Signora Elisabetta Manfredini Guarmani, who has appeared for the first time on stage [...] enchants with the grace of her singing which deeply touches the soul.[8]

Cast list for the performance of Haydn's The Seasons at the Accademia Filarmonica in Bologna, 10 May 1811

Engagements followed later that year at the Teatro della Pergola in Florence, where she sang the title role in the premiere of Pietro Raimondi's Eloisa Verner, and at the Teatro Grande in Brescia, where she sang Ifigenia in the premiere of Mayr's Il sagrifizio di Ifigenia, a performance which inaugurated the new theatre.[3] In the summer of 1811, she was back in Bologna to sing the title role in a revival of Paisiello's Nina, ossia La pazza per amore at the Teatro Marsigli.

Singing for Rossini[edit]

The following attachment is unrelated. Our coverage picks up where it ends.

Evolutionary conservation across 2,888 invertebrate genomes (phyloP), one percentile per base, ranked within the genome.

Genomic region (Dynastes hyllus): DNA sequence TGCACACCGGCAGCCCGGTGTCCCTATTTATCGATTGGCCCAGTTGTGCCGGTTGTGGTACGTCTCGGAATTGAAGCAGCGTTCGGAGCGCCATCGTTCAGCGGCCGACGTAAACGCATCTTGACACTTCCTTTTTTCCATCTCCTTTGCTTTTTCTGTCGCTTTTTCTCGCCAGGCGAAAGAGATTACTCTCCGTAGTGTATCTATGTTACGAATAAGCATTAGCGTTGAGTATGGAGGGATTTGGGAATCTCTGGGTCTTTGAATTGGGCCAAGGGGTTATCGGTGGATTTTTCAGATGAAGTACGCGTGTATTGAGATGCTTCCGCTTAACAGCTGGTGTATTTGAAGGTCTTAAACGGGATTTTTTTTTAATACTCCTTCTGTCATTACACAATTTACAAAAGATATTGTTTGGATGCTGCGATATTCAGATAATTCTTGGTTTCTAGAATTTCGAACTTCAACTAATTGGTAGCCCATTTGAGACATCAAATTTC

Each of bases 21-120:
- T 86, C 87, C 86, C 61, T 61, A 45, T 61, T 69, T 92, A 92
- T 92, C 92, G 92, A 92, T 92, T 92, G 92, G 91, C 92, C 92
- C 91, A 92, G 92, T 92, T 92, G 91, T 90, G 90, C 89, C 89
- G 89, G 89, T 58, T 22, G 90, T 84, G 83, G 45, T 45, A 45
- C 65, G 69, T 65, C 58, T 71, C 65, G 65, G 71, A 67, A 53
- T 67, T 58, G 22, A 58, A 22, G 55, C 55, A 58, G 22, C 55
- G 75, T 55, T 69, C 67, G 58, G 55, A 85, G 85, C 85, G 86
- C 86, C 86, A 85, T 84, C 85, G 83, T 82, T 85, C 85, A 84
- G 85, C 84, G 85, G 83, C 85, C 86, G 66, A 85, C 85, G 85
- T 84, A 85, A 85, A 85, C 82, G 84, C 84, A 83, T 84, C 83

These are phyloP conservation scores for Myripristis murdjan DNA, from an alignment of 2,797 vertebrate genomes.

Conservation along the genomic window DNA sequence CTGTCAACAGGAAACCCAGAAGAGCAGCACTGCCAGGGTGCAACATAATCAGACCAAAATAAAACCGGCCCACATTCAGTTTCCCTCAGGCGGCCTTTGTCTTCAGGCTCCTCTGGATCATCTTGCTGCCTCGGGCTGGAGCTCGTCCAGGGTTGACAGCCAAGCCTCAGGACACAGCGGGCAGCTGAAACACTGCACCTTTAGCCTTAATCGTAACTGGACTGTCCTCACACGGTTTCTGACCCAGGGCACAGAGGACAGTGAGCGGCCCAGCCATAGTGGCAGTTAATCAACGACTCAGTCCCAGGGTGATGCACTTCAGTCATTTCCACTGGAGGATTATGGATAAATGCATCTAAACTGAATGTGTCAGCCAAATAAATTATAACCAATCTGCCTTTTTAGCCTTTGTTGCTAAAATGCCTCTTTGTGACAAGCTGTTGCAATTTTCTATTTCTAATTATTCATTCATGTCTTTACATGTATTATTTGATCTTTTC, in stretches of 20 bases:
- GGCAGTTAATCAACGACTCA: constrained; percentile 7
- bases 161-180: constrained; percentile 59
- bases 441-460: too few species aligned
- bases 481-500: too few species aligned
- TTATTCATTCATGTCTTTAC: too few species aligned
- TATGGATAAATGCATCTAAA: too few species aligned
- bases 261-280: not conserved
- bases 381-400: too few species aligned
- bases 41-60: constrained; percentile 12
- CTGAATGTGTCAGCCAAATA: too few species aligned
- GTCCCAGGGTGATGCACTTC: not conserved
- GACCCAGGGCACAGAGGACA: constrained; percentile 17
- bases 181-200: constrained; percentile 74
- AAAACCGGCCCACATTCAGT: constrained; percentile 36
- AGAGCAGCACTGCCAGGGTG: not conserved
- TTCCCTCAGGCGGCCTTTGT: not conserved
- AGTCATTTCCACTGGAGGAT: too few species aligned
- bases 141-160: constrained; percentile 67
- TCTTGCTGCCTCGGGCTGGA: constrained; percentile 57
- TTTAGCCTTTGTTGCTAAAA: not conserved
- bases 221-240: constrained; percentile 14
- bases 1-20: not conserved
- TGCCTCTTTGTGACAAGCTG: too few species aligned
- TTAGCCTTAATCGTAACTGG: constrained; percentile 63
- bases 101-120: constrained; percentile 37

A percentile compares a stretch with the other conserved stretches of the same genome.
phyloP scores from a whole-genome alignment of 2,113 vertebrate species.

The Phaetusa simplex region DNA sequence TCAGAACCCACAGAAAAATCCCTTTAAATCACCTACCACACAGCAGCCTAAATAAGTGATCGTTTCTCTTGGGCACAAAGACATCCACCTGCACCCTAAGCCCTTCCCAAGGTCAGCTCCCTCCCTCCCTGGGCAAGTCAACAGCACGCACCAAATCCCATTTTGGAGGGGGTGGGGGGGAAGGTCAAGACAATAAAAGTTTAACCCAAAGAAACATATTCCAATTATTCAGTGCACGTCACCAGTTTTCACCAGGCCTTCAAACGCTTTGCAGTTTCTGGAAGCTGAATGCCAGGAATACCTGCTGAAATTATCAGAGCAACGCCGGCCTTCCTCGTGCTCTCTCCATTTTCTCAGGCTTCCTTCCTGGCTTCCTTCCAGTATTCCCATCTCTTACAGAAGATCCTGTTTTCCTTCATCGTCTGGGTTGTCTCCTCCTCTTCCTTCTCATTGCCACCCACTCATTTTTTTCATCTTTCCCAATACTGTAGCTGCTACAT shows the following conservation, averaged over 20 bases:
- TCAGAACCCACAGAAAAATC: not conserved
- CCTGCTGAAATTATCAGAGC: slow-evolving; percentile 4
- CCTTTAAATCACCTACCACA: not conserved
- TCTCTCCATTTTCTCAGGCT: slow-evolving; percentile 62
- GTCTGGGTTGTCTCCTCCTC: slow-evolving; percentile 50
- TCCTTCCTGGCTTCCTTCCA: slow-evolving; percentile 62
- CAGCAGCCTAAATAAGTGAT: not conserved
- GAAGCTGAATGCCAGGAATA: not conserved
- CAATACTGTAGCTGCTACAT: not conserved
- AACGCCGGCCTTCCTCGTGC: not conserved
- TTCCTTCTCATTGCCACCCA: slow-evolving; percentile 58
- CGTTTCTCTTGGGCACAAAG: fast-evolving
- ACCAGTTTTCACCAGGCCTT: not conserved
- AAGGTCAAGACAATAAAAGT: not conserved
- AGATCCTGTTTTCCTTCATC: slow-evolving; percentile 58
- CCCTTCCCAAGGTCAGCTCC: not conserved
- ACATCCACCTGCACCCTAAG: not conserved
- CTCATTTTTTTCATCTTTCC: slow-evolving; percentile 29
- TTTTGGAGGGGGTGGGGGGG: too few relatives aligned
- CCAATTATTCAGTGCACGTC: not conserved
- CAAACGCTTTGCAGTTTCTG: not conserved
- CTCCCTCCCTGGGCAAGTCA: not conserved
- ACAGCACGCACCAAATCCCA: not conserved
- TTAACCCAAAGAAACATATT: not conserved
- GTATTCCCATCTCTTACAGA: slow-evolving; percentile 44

Manfredini-Guarmani first worked with Gioachino Rossini in May 1811, when she sang in Haydn's oratorio The Seasons. The special performance of the oratorio (sung in Italian as Le quattro stagioni) was in celebration of the birth of the Napoleon II two months earlier and was conducted from the harpsichord by Rossini.[5] When Rossini wrote his opera Ciro in Babilonia, he composed the role of Almira specifically for Manfredini-Guarmani's voice. Following its premiere at the Teatro Comunale on Ferrara in 1812, he went on to compose three more operas featuring her in the leading soprano role, Tancredi (1813), Sigismondo (1814), and Adelaide di Borgogna (1817). Adelaide had only a modest success when it premiered at the Teatro Argentina in Rome. The Gazzetta di Bologna reported that the music was not well-suited to her and that her voice had been affected by the fumes of the oil lamps used to light the theatre.[9] Although this was the last Rossini role that she created, she continued to perform in multiple revivals of his other operas until 1824, appearing as Desdemona in Otello, Cristina in Eduardo e Cristina, Zenobia in Aureliano in Palmira, Elcìa in Mosè in Egitto, and the title role in Zelmira. According to Elizabeth Forbes, the music Rossini wrote for her suggests that she had a voice of "exceptional flexibility".[10]